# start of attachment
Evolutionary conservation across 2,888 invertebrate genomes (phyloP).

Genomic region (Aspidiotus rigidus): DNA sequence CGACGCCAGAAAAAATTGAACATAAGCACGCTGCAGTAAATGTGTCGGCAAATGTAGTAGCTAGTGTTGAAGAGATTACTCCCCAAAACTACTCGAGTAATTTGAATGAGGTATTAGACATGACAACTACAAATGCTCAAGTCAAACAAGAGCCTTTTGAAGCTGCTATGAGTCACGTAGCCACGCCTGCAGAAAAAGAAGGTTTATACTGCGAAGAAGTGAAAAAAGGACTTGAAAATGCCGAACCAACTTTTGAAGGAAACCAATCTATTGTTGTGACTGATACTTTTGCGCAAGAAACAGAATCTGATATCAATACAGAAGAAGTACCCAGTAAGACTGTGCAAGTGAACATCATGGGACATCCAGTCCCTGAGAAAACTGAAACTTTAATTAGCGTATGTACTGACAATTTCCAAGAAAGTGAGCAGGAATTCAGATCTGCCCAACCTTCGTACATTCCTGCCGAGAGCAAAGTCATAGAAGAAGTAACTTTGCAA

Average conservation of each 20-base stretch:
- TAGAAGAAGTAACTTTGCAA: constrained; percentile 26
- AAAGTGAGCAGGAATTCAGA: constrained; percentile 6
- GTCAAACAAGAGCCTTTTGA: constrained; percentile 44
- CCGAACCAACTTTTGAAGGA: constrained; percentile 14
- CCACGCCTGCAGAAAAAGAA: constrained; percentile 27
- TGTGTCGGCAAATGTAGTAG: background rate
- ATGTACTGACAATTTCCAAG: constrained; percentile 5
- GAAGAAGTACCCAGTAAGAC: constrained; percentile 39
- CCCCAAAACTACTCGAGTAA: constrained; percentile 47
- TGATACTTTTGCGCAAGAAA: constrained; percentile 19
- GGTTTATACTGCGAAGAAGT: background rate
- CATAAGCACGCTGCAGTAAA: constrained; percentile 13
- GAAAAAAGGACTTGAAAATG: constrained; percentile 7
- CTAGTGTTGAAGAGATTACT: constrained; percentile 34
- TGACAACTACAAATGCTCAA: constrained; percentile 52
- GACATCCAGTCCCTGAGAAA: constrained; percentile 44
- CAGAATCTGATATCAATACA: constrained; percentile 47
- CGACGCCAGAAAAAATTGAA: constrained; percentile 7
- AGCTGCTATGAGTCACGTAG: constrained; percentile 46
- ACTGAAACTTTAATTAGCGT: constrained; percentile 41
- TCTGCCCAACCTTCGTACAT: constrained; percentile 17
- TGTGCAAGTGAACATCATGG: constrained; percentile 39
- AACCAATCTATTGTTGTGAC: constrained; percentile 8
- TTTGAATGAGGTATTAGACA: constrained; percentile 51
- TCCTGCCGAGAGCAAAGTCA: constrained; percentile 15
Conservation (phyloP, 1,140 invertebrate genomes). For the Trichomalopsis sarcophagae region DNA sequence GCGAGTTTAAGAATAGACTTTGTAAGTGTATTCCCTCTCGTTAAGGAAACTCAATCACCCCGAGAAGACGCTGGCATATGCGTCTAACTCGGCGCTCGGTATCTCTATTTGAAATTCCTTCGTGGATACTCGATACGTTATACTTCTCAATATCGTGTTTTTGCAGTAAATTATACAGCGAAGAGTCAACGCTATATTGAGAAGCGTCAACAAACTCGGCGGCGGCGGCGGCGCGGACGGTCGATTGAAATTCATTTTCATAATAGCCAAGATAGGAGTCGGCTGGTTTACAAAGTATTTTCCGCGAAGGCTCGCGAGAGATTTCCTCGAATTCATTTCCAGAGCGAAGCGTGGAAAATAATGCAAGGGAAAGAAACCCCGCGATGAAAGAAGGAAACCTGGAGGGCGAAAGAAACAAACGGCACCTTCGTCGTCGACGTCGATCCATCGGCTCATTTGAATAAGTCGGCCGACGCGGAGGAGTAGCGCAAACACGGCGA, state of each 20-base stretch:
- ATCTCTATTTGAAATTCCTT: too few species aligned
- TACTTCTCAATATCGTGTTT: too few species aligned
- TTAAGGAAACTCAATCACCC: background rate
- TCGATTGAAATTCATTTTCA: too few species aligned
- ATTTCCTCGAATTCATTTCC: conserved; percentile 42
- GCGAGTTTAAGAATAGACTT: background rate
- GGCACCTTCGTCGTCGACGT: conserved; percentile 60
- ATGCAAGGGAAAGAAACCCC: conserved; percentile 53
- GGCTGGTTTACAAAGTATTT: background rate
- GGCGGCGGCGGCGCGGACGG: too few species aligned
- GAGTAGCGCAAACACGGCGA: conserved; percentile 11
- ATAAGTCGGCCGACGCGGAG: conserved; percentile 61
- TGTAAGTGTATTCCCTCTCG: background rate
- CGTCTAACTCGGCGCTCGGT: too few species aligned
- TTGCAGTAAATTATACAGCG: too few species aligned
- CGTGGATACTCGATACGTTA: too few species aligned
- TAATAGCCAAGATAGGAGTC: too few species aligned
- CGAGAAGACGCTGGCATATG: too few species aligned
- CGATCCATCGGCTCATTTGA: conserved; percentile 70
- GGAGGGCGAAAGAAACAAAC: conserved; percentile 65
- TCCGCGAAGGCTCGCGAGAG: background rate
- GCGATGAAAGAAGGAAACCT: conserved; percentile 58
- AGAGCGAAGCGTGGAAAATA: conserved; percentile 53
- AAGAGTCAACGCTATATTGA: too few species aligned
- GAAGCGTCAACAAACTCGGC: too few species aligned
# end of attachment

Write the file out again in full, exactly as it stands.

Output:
Evolutionary conservation across 2,888 invertebrate genomes (phyloP).

Genomic region (Aspidiotus rigidus): DNA sequence CGACGCCAGAAAAAATTGAACATAAGCACGCTGCAGTAAATGTGTCGGCAAATGTAGTAGCTAGTGTTGAAGAGATTACTCCCCAAAACTACTCGAGTAATTTGAATGAGGTATTAGACATGACAACTACAAATGCTCAAGTCAAACAAGAGCCTTTTGAAGCTGCTATGAGTCACGTAGCCACGCCTGCAGAAAAAGAAGGTTTATACTGCGAAGAAGTGAAAAAAGGACTTGAAAATGCCGAACCAACTTTTGAAGGAAACCAATCTATTGTTGTGACTGATACTTTTGCGCAAGAAACAGAATCTGATATCAATACAGAAGAAGTACCCAGTAAGACTGTGCAAGTGAACATCATGGGACATCCAGTCCCTGAGAAAACTGAAACTTTAATTAGCGTATGTACTGACAATTTCCAAGAAAGTGAGCAGGAATTCAGATCTGCCCAACCTTCGTACATTCCTGCCGAGAGCAAAGTCATAGAAGAAGTAACTTTGCAA

Average conservation of each 20-base stretch:
- TAGAAGAAGTAACTTTGCAA: constrained; percentile 26
- AAAGTGAGCAGGAATTCAGA: constrained; percentile 6
- GTCAAACAAGAGCCTTTTGA: constrained; percentile 44
- CCGAACCAACTTTTGAAGGA: constrained; percentile 14
- CCACGCCTGCAGAAAAAGAA: constrained; percentile 27
- TGTGTCGGCAAATGTAGTAG: background rate
- ATGTACTGACAATTTCCAAG: constrained; percentile 5
- GAAGAAGTACCCAGTAAGAC: constrained; percentile 39
- CCCCAAAACTACTCGAGTAA: constrained; percentile 47
- TGATACTTTTGCGCAAGAAA: constrained; percentile 19
- GGTTTATACTGCGAAGAAGT: background rate
- CATAAGCACGCTGCAGTAAA: constrained; percentile 13
- GAAAAAAGGACTTGAAAATG: constrained; percentile 7
- CTAGTGTTGAAGAGATTACT: constrained; percentile 34
- TGACAACTACAAATGCTCAA: constrained; percentile 52
- GACATCCAGTCCCTGAGAAA: constrained; percentile 44
- CAGAATCTGATATCAATACA: constrained; percentile 47
- CGACGCCAGAAAAAATTGAA: constrained; percentile 7
- AGCTGCTATGAGTCACGTAG: constrained; percentile 46
- ACTGAAACTTTAATTAGCGT: constrained; percentile 41
- TCTGCCCAACCTTCGTACAT: constrained; percentile 17
- TGTGCAAGTGAACATCATGG: constrained; percentile 39
- AACCAATCTATTGTTGTGAC: constrained; percentile 8
- TTTGAATGAGGTATTAGACA: constrained; percentile 51
- TCCTGCCGAGAGCAAAGTCA: constrained; percentile 15
Conservation (phyloP, 1,140 invertebrate genomes). For the Trichomalopsis sarcophagae region DNA sequence GCGAGTTTAAGAATAGACTTTGTAAGTGTATTCCCTCTCGTTAAGGAAACTCAATCACCCCGAGAAGACGCTGGCATATGCGTCTAACTCGGCGCTCGGTATCTCTATTTGAAATTCCTTCGTGGATACTCGATACGTTATACTTCTCAATATCGTGTTTTTGCAGTAAATTATACAGCGAAGAGTCAACGCTATATTGAGAAGCGTCAACAAACTCGGCGGCGGCGGCGGCGCGGACGGTCGATTGAAATTCATTTTCATAATAGCCAAGATAGGAGTCGGCTGGTTTACAAAGTATTTTCCGCGAAGGCTCGCGAGAGATTTCCTCGAATTCATTTCCAGAGCGAAGCGTGGAAAATAATGCAAGGGAAAGAAACCCCGCGATGAAAGAAGGAAACCTGGAGGGCGAAAGAAACAAACGGCACCTTCGTCGTCGACGTCGATCCATCGGCTCATTTGAATAAGTCGGCCGACGCGGAGGAGTAGCGCAAACACGGCGA, state of each 20-base stretch:
- ATCTCTATTTGAAATTCCTT: too few species aligned
- TACTTCTCAATATCGTGTTT: too few species aligned
- TTAAGGAAACTCAATCACCC: background rate
- TCGATTGAAATTCATTTTCA: too few species aligned
- ATTTCCTCGAATTCATTTCC: conserved; percentile 42
- GCGAGTTTAAGAATAGACTT: background rate
- GGCACCTTCGTCGTCGACGT: conserved; percentile 60
- ATGCAAGGGAAAGAAACCCC: conserved; percentile 53
- GGCTGGTTTACAAAGTATTT: background rate
- GGCGGCGGCGGCGCGGACGG: too few species aligned
- GAGTAGCGCAAACACGGCGA: conserved; percentile 11
- ATAAGTCGGCCGACGCGGAG: conserved; percentile 61
- TGTAAGTGTATTCCCTCTCG: background rate
- CGTCTAACTCGGCGCTCGGT: too few species aligned
- TTGCAGTAAATTATACAGCG: too few species aligned
- CGTGGATACTCGATACGTTA: too few species aligned
- TAATAGCCAAGATAGGAGTC: too few species aligned
- CGAGAAGACGCTGGCATATG: too few species aligned
- CGATCCATCGGCTCATTTGA: conserved; percentile 70
- GGAGGGCGAAAGAAACAAAC: conserved; percentile 65
- TCCGCGAAGGCTCGCGAGAG: background rate
- GCGATGAAAGAAGGAAACCT: conserved; percentile 58
- AGAGCGAAGCGTGGAAAATA: conserved; percentile 53
- AAGAGTCAACGCTATATTGA: too few species aligned
- GAAGCGTCAACAAACTCGGC: too few species aligned